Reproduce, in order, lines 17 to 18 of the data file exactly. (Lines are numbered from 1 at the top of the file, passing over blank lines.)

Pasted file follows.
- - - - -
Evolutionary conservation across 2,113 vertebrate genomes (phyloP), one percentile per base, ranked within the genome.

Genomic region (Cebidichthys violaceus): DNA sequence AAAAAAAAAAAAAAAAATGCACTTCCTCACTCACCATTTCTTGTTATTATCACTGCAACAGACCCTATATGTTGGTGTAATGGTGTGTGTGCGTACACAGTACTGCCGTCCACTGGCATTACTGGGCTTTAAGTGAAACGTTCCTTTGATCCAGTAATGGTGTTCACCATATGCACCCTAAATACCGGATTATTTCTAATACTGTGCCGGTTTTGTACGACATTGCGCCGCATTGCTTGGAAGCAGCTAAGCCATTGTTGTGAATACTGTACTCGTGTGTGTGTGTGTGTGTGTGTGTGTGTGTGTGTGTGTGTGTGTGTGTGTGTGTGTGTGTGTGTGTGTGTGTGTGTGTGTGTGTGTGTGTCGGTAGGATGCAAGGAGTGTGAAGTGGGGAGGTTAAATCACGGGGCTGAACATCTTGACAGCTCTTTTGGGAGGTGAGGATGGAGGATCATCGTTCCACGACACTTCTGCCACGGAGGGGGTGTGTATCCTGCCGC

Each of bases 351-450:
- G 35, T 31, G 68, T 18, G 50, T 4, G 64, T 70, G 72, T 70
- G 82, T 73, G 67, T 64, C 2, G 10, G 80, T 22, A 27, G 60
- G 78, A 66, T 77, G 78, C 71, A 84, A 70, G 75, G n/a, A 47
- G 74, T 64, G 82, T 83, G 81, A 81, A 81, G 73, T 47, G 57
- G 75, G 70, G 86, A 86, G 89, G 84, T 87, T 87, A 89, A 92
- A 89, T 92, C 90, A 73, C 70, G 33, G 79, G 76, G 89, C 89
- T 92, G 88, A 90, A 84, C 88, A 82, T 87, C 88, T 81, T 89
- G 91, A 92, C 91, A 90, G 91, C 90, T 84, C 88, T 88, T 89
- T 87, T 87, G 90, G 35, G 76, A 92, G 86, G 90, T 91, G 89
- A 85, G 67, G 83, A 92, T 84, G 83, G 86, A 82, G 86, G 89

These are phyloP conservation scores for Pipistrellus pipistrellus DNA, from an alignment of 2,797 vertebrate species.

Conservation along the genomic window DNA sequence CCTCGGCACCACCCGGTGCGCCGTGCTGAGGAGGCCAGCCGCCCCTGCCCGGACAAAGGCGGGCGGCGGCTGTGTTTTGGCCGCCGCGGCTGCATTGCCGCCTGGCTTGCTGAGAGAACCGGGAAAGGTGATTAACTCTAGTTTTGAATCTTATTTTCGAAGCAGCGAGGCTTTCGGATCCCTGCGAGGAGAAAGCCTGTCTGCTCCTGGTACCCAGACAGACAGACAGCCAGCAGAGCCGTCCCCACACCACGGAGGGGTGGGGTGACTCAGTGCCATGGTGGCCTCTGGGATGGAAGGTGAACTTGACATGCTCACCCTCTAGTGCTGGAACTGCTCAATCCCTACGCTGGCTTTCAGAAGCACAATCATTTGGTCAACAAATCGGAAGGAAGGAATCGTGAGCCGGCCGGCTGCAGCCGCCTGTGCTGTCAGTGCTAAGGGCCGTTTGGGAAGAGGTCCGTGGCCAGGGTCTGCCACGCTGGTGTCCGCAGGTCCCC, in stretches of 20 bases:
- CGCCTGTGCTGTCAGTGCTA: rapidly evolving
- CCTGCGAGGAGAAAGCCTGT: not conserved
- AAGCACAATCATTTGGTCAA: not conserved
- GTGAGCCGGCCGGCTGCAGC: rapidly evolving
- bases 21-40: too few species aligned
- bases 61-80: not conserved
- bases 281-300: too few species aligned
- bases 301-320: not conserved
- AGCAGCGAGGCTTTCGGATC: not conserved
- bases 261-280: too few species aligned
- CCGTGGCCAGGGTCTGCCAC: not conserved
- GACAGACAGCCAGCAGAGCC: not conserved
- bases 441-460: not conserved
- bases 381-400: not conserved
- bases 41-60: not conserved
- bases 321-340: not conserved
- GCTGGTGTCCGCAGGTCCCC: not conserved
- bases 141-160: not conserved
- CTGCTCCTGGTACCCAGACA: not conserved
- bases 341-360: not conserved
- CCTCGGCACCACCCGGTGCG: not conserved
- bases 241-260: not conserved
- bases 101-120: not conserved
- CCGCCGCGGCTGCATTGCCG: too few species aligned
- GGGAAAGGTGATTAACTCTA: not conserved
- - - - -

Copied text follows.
- CCTGCGAGGAGAAAGCCTGT: not conserved
- AAGCACAATCATTTGGTCAA: not conserved